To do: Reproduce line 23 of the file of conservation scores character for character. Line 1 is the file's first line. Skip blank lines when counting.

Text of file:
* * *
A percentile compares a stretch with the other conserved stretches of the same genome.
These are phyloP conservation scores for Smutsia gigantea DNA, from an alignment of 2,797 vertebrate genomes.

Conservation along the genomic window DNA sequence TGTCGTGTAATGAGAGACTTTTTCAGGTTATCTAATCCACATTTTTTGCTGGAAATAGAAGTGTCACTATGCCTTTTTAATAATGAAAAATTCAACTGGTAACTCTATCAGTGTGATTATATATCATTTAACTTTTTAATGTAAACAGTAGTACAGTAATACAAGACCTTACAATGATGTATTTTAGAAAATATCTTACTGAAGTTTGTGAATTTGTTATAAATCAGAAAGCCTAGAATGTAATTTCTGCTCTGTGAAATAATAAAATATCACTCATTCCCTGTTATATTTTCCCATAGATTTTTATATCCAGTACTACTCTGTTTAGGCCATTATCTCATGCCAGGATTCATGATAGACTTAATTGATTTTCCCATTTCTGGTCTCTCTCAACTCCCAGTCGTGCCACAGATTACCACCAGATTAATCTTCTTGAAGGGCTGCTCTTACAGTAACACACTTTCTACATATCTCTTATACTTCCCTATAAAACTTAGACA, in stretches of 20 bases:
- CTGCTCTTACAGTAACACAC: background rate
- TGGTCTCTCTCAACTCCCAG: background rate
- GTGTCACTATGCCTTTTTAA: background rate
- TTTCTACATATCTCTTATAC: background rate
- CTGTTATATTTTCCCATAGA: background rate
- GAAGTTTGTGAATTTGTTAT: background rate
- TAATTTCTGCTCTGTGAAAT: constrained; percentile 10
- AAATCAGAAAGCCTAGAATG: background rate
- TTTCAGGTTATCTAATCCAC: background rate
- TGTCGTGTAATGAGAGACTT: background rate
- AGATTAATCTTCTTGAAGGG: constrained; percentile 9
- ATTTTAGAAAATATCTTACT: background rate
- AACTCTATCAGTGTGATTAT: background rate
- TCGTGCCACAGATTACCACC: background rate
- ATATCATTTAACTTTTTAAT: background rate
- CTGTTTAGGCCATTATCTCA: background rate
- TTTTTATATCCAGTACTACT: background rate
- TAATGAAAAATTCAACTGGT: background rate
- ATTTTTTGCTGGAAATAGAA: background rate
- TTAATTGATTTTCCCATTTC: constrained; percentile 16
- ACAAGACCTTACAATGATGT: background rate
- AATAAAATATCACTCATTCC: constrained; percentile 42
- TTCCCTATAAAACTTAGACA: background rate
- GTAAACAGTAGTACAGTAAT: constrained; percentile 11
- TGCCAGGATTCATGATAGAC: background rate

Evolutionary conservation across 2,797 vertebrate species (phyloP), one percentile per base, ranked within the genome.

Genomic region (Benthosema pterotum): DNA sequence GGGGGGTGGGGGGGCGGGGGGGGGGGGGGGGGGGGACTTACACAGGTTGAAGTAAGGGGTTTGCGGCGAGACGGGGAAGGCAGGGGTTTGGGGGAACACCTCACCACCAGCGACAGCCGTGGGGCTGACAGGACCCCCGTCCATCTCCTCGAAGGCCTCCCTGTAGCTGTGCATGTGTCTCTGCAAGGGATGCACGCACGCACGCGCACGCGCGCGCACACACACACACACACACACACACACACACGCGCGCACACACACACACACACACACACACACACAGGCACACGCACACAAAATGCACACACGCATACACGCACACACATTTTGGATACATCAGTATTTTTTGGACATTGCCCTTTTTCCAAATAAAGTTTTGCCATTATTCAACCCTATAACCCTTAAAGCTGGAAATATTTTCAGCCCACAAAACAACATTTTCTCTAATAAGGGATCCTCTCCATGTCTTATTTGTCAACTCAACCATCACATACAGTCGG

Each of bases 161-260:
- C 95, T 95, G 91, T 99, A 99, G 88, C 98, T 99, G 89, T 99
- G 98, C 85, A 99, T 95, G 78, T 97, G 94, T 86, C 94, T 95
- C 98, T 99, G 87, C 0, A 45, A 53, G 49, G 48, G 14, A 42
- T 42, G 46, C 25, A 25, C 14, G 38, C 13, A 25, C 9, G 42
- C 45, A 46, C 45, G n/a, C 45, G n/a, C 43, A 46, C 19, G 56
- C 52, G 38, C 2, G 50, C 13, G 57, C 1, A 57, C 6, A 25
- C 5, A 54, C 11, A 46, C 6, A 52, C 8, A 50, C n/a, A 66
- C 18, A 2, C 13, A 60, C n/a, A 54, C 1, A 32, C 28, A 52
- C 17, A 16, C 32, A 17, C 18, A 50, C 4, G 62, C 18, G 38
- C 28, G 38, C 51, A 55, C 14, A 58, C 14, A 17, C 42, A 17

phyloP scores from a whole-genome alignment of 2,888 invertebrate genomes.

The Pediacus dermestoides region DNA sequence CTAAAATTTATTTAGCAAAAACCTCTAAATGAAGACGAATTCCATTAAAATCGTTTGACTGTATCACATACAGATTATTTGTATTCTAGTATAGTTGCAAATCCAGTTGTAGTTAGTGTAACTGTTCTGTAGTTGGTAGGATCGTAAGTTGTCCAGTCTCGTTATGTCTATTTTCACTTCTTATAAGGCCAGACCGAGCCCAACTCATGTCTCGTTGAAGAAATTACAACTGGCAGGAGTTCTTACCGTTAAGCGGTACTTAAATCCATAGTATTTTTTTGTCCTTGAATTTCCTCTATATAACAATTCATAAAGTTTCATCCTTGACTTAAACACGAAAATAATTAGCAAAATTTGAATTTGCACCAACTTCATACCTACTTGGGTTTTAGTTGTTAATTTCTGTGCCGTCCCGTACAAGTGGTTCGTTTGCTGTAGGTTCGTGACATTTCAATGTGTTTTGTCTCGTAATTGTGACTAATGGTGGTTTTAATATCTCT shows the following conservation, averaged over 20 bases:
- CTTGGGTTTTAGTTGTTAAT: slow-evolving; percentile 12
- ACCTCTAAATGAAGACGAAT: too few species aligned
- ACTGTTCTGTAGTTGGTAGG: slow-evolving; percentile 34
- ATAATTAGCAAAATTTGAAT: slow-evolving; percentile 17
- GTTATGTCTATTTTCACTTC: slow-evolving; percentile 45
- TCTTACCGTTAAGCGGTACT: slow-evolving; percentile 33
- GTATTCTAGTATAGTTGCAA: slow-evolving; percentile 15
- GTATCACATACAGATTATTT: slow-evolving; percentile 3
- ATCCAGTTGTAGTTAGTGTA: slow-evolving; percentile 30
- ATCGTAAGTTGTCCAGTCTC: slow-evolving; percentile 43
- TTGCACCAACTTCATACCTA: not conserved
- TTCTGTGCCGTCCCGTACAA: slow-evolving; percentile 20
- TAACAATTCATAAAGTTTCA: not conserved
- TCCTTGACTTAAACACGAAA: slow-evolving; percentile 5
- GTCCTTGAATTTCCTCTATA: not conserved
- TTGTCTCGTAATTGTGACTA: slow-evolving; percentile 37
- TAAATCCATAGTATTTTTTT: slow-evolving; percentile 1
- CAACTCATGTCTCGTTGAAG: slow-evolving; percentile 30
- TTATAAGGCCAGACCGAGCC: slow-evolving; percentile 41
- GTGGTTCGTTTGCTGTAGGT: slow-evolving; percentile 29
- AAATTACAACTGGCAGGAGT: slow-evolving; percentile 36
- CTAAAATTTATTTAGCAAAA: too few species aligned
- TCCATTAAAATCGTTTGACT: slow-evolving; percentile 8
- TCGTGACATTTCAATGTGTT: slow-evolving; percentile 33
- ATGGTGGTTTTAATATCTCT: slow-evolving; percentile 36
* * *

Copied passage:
- TTAATTGATTTTCCCATTTC: constrained; percentile 16